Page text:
In addition to downtown, we are focused on how to improve other areas of the city as well. We are working to create affordable housing, especially for seniors.  As we balance housing as part of the overall development equation, we are also committed to securing open space across the city. The development projects in the works have preserved over 265 acres of open space -- while also creating over 400 units of housing for new and current city residents to enjoy. As part of those ongoing efforts, we always hope to look at ways to expand recreation along our city’s waterfront near Riverside Park - which is now being renovated with assistance from the Commonwealth.

By opening up an area where the community can access the Merrimack River for boating and fishing, we can expand how our community comes together. As a first step in the process, I have appointed a Waterfront Task Force to provide recommendations to me about how to expand such uses along the Merrimack River. I am also looking to enhance community programs and events to bring together our residents.  We are moving the 4th of July fireworks to the Loop so they are more accessible to all, and we are organizing activities this fall and holiday season with the goal of having everyone enjoy the chance to participate in and enjoy community events.

While we look to improve the quality of life and cultural experiences, I am also focused on pursuing opportunities to improve our transportation infrastructure. We recently completed the $1.25 million Pelham/Dayton Drive intersection project. We are nearing the finish line on the $66 million project to remove the rotary to open new opportunities for economic growth while enhancing safety. We are also currently designing a new gateway to downtown at the 5 Corners. Additionally, this year we will be actively paving many streets throughout our city.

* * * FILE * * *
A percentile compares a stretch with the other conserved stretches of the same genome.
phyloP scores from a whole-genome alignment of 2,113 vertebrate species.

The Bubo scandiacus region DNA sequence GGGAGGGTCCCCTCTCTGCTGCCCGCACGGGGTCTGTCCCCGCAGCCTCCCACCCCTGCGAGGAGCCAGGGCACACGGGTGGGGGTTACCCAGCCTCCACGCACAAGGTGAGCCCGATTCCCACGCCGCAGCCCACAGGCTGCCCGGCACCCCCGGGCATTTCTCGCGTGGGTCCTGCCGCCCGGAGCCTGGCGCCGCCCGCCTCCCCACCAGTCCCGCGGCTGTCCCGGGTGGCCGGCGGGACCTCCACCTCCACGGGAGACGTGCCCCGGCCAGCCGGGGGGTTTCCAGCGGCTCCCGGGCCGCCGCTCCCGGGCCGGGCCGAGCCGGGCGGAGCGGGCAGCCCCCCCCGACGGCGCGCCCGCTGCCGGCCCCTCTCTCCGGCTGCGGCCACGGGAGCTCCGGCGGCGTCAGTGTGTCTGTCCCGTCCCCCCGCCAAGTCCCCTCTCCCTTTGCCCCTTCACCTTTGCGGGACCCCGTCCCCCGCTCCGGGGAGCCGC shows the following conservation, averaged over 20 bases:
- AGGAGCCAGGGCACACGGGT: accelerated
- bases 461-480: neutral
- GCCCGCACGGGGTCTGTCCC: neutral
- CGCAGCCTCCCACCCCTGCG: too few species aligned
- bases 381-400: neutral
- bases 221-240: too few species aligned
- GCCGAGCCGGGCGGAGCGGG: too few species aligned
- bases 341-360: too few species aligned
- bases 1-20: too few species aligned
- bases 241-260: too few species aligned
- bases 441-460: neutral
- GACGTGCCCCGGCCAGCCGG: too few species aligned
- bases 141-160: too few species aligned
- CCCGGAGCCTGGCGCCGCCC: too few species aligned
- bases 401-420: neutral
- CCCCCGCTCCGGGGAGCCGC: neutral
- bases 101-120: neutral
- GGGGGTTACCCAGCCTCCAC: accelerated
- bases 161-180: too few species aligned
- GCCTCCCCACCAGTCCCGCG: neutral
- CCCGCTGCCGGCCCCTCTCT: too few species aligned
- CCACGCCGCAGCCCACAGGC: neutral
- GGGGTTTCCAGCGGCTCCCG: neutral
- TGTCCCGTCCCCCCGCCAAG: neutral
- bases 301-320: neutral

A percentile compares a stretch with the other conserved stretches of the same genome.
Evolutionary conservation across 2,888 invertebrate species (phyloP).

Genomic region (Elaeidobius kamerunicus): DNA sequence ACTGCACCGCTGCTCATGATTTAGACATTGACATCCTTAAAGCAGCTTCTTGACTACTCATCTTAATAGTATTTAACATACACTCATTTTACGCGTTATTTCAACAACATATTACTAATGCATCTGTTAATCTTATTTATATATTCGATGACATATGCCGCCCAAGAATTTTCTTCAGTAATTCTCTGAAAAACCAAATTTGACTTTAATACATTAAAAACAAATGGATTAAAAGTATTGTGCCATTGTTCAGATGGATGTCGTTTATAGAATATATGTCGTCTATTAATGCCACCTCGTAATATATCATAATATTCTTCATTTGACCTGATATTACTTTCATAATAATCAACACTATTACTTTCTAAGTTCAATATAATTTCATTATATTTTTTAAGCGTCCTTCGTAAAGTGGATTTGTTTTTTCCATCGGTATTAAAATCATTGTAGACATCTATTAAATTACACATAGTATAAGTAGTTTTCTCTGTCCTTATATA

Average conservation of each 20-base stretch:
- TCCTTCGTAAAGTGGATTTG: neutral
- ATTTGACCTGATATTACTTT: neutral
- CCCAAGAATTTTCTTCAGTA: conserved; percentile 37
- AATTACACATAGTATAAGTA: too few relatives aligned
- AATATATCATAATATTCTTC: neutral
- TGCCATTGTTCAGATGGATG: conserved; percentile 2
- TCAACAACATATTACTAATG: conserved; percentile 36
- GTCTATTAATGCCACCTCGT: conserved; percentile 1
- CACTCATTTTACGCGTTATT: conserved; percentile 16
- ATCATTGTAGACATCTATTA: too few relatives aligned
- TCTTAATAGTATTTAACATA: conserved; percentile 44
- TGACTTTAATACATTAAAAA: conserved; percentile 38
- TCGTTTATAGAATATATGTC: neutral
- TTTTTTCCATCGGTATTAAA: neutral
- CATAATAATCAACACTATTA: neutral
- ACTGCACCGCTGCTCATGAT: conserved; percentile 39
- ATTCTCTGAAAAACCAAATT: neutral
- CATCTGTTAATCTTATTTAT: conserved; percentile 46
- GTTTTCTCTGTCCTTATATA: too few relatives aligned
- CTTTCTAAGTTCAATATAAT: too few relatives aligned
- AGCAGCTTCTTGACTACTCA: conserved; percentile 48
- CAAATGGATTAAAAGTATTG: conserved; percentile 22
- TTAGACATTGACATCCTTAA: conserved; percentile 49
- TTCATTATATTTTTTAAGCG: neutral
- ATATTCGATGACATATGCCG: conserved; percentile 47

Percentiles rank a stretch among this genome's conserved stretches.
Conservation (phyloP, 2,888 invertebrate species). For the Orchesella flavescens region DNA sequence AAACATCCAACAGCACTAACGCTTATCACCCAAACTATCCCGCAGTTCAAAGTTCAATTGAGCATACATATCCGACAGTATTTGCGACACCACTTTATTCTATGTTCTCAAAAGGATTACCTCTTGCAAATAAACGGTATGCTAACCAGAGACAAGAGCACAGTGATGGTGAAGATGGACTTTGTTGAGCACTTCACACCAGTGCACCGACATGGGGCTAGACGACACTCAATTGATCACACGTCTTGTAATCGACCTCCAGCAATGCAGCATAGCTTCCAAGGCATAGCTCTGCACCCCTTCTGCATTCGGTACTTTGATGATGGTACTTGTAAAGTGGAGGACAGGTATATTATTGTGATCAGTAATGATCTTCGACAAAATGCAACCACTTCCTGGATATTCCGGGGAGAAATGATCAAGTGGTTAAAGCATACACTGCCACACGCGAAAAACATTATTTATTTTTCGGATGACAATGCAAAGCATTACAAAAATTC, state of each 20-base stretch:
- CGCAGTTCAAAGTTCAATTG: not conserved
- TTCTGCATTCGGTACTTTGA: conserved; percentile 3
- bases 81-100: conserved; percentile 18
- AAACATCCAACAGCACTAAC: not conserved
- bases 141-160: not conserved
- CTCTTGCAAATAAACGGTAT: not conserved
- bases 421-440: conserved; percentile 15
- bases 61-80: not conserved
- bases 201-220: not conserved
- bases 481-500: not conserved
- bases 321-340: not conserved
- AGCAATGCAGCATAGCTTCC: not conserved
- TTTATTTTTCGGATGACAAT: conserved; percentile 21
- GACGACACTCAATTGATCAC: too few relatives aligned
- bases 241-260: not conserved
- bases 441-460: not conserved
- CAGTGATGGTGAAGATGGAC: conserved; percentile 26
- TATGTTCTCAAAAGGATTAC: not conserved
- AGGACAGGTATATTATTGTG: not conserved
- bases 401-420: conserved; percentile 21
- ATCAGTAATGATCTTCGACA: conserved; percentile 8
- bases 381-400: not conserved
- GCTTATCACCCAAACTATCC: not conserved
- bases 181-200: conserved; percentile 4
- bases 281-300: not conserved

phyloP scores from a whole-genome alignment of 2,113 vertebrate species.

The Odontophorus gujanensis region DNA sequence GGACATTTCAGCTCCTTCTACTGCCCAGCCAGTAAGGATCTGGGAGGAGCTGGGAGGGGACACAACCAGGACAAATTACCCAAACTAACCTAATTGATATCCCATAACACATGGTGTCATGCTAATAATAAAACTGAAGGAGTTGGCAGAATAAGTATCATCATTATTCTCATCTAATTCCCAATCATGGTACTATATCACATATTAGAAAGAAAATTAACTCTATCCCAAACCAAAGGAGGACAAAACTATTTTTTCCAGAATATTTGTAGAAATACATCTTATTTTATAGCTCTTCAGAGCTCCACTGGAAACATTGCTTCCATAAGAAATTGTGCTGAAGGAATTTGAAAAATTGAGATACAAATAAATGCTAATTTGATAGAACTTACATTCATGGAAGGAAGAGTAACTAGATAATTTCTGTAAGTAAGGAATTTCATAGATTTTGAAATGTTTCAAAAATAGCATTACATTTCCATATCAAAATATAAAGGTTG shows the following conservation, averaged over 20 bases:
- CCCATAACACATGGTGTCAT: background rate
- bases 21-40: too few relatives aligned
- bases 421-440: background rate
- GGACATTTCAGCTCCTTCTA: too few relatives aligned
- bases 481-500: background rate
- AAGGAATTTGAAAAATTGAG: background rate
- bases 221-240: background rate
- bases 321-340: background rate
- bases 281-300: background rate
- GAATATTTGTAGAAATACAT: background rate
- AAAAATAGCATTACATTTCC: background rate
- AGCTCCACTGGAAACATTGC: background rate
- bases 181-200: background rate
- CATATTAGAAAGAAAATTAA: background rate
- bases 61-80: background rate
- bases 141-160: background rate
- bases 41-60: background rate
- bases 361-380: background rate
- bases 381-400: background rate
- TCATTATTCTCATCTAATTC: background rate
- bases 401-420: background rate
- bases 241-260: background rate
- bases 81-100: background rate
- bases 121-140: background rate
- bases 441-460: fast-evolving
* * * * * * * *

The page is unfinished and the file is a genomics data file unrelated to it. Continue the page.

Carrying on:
We have made a significant investment in equipment that allows our DPW to better maintain our infrastructure challenges. Having the right equipment now will save us both frustration and money tomorrow. These improvements and investments we make today will better position us for new development in the future as well as encourage our existing businesses to both stay here and expand their footprint.

That future is closer than you think. Our Economic & Community Development Department is working on many more commercial and residential development opportunities to grow our community as well as its tax base. I will continue to work with our team to seek out new business and help our great local businesses thrive. I will also leverage my long and strong relationships with our state government – both our excellent legislative delegation AND the Baker/Polito Administration.  At the end of the day, economic development means more funding and jobs in the city – and a better life for our residents.